- Education and Science
All Things Gruesome: Torture
Torture Most Cruel
This is part of a series of articles I published for the newsletter of my medieval re-enactment group. As the title implies, the content is gruesome to modern readers, so be forewarned.
Torture in the middle ages had three purposes:
1) To extract a confession of guilt, or names of co-conspirators;
2) To punish the guilty;
3) To deter the general public from committing crimes.
Torture by Imprisonment
To soften a prisoner up for the real torture, the Tower of London kept a small cell (dubbed “Little Ease”) which was so small a man could not stand up in it, nor could he lie down. Prisoners crouched or were forced to sit huddled up for hours, days or even a week before being taken out for interrogations (interrogations being painful unless you spilled the beans immediately). The cell was almost certainly kept in total darkness as well, with no human contact except for the moment when a guard passed down bread and water (if that was given). There were probably other “Little Eases” all over Europe; most jails of any size would have had one. They were a great way to take the excess energy out of an unruly prisoner so that he could be handled (taken to court or to another form of punishment) without problems.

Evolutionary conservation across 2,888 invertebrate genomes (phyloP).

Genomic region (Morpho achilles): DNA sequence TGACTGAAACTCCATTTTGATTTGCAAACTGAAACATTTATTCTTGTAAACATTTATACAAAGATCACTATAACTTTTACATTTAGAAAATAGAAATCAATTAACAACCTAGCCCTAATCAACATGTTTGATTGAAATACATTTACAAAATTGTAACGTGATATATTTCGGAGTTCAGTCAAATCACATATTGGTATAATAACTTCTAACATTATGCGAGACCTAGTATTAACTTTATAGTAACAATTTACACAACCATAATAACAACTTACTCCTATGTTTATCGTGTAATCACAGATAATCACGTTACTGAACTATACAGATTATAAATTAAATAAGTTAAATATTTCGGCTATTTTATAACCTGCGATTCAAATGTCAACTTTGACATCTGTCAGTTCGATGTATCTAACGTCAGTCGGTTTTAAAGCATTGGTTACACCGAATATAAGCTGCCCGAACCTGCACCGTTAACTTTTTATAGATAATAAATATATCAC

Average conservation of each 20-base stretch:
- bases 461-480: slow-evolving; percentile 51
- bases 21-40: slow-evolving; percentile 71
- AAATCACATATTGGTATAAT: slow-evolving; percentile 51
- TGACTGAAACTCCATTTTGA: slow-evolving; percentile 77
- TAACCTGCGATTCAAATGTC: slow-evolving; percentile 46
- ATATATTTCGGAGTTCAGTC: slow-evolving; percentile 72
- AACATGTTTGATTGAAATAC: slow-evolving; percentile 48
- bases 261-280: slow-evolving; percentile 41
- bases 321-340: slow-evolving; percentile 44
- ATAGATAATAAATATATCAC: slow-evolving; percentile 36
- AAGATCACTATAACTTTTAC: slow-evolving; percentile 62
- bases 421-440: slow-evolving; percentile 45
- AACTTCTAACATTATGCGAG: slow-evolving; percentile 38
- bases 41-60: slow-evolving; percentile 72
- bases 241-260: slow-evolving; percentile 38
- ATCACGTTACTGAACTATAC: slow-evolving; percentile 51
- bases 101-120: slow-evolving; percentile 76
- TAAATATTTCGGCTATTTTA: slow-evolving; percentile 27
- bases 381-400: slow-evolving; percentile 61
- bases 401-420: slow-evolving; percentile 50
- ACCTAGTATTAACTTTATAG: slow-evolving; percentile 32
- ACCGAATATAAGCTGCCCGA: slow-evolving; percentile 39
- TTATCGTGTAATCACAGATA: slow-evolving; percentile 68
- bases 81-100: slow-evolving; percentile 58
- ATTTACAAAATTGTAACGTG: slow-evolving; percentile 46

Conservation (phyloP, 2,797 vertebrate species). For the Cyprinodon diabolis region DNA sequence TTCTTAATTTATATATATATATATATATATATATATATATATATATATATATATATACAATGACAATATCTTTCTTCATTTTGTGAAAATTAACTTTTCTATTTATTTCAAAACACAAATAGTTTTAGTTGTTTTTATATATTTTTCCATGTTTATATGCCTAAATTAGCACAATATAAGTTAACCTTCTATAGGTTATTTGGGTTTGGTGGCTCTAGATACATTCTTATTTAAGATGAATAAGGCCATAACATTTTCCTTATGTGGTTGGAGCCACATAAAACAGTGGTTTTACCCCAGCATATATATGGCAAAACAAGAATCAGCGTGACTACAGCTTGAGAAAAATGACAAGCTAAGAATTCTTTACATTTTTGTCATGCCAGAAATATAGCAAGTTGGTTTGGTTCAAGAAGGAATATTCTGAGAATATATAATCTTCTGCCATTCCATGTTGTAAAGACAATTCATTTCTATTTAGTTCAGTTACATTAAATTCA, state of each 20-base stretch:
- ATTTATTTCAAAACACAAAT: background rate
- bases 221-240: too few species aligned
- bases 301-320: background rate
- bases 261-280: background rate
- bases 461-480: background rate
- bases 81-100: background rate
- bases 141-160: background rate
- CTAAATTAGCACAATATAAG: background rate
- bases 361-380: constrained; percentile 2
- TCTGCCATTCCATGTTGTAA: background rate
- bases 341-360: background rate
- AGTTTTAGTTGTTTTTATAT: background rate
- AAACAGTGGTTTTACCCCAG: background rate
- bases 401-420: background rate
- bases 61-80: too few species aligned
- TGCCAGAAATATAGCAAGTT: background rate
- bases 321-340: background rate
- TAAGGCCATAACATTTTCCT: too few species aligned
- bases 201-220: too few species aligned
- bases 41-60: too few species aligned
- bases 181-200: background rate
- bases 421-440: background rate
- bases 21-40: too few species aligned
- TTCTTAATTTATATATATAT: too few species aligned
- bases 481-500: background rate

Not counting the torture of prison cells, there were two types of torture: to extract a confession or to give punishment. The former was almost always done privately, while the latter was almost always done publicly. The reasoning behind this is that torture used to extract a confession could go on for days—not very conducive to a public display. And if someone named names while under confessional torture, you didn’t want that information made public until you could apprehend the possible co-conspirators and see what they had to say for themselves. Torture as punishment, on the other hand, was done relatively quickly, so it was something that made a good display, and, more importantly, it was hoped that public displays of punishment would deter others from committing crimes.